Chances are, not every random person on the street knows why we celebrate July 4.
But when someone calls the holiday a festival of digestive tolerance, you know our country's in trouble.
I wouldn't be surprised if it happened.
The Fourth of July, long associated with apple pie and patriotic colors, in recent years has become tied to competitive eating -- namely, hot dog eating contests.
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The link isn't entirely a stretch.
But isn't one hot dog enough? Are vomit buckets and water-dipped buns really the best reflections of our nation's progress?
Well, maybe so.
The Big Kahuna of July 4 competitive eating contests? Nathan's Hot Dog Eating Contest, held at Coney Island.
The men's contest takes place at noon, but will air on ESPN at 3 p.m., according to the event's official website. It will be streamed live on ESPN3.com.
You have plenty of local opportunities to indulge in some July 4 gluttony, too.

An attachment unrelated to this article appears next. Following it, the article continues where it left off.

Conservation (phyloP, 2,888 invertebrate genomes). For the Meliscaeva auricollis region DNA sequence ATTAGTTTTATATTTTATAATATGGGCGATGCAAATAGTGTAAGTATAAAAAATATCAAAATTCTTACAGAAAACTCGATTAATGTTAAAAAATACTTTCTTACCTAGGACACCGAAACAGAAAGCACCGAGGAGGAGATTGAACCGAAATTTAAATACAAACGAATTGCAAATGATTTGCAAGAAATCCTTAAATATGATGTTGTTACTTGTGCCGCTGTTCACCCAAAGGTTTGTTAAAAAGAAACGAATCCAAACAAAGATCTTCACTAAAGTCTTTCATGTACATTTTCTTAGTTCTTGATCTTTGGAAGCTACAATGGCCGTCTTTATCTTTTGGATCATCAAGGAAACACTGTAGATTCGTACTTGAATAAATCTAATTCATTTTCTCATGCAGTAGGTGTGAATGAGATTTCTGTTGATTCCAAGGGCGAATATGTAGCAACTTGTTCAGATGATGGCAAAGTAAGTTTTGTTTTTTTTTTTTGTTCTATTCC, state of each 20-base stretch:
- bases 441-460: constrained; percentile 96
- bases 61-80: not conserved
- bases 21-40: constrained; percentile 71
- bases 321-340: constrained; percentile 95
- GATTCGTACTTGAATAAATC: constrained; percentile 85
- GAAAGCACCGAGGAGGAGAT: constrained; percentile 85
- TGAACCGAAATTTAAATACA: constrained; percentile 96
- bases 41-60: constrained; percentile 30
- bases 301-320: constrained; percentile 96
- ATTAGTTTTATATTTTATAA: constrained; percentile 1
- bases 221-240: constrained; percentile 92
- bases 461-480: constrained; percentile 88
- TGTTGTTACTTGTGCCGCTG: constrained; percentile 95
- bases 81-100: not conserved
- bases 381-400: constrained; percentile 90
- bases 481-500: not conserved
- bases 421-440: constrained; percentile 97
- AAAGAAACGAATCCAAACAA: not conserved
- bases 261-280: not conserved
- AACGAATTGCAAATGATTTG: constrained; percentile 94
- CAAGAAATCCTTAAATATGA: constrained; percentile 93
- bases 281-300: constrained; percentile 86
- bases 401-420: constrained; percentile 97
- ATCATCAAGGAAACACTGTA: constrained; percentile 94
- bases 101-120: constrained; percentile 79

A hot dog eating contest is included in Wednesday's Thunder on the 'Hooch activities. Most of the festival will be held at Woodruff Park (10th Street and Bay Avenue). Visit ledger-enquirer.com/todo for details.
Downtown Columbus hot spot Bootleggers, 1039 Broadway, will also have a hot dog eating contest Wednesday. Registration is 9-10 p.m. and contest starts at 10 p.m. Expect cash prizes for first, second and third places.
I have some reservations about these contests.
It's hard to counter arguments that the mass quantities of food consumed should instead be donated to homeless shelters.
And I agreed when a Slate writer recently pointed out how New York Mayor Michael Bloomberg's crusade against big sodas doesn't exactly line up with New York's role in the aforementioned Nathan's contest.
Still, it's pretty darn fun to watch.
I spent many July 4 holidays watching the Nathan's festivities on TV with my family. My dad said he'd be fine if I aspired to be nothing other than a professional eater.
Last weekend, I watched a hot dog eating contest at Columbus hot spot Spicoli's. The winner ate 19 hot dogs in 10 minutes.
Competitive eating might not embody our entire nation, but it certainly showcases a bloated, gluttonous slice of American life.
Sonya Sorich, reporter, can be reached at firstname.lastname@example.org or 706-571-8516. Visit ledger-enquirer.com/sonya to read her columns.